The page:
Ride your bike long enough, and you’re going to encounter road rage. It’s just a sad reality in modern times. Some drivers do not like cyclists. They feel like the two groups — cyclists and drivers — are opposed to one another.
It’s a flawed position, of course. We’re all just people. These are just different means of transportation. Both can co-exist. However, when drivers do not think that way, it can turn into road rage, and that can become very dangerous for cyclists.
How it happens
It looks different in different cases, of course, but most cyclists know how it can happen. For instance, one cyclist was riding with visitors from Germany when a truck passed them, dangerously close, and then the driver made a crude gesture out the window. The German riders, unused to that in their own country, felt confused. The American, however, told them that drivers had:
- Flipped him off
- Thrown beer bottles at him
- Cursed out the window
- Swerved toward him
- Spit at him
- Yelled at him to “Get a job!”
This last incident was very confusing to him, as riding a bike does not mean someone doesn’t have a job and it’s unclear why anyone would think so. But it happened. It proves that road rage takes many forms.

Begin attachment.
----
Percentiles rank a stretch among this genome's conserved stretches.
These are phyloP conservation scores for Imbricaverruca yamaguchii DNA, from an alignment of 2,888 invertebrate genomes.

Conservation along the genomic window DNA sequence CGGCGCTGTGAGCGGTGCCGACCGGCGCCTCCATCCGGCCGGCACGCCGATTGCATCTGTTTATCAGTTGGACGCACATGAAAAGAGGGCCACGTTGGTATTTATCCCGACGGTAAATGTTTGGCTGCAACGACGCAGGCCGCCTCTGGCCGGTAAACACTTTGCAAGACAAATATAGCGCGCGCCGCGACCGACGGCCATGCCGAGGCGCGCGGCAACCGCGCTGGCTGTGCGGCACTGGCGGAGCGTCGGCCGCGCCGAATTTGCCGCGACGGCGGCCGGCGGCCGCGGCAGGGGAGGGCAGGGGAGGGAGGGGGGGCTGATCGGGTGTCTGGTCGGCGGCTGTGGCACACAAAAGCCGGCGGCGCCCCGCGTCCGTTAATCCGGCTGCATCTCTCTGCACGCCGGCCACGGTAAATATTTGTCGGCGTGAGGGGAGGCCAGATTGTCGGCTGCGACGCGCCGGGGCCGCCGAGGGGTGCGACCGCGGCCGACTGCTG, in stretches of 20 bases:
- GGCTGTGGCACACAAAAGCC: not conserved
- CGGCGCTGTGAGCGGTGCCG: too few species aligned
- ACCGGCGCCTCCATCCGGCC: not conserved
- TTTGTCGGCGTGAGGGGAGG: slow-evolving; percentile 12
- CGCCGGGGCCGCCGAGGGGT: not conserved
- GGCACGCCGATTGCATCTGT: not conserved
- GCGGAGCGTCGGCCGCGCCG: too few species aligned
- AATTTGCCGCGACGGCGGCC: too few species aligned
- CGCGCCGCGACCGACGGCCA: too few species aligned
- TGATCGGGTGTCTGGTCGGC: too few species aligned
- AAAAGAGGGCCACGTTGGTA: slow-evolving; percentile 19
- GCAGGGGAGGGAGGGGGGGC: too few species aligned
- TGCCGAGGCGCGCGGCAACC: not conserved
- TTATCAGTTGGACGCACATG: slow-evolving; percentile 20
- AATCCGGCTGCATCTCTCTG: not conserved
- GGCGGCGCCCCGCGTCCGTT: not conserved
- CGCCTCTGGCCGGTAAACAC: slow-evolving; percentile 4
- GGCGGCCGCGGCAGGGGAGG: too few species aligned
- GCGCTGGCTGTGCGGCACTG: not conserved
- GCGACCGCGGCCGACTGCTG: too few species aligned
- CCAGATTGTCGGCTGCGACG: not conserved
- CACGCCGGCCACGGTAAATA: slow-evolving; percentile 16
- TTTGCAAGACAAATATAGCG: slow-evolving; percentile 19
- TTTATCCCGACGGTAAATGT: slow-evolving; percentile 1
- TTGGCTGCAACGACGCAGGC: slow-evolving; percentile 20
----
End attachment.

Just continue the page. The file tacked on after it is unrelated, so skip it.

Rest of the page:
What should you do?
So, say you find yourself in an encounter with an aggressive motorist. It can put you at risk. It can lead to violent, dangerous actions. It can even lead to fatal accidents. To protect yourself, you should:
- Always follow the law.
- Try to diffuse the situation, rather than escalating it.
- Never let your own anger take over, even when it’s justified.
- Try to remove yourself, physically, from the encounter. For instance, you may want to ride off of the street, down the sidewalk, and onto another street. Just leave the other person and their car behind.
- Never stop to engage someone who stops their car and gets out.
- Look around for witnesses.
- Wear a camera on your helmet or put one on your bike.
- Report any road rage incidents to the police.
If the driver does stop and you cannot leave for some reason, experts note that it is best to stand behind your bike. Use it as a barrier. Then take out your phone and call 911. Just the threat of police action often ends a situation.
Focusing on safety
The goal is not to get caught up in who “won” the encounter. Just try to keep yourself safe and put an end to it as fast as you can. If you are injured due to a driver’s unsafe actions, make sure you know what legal options you have in California.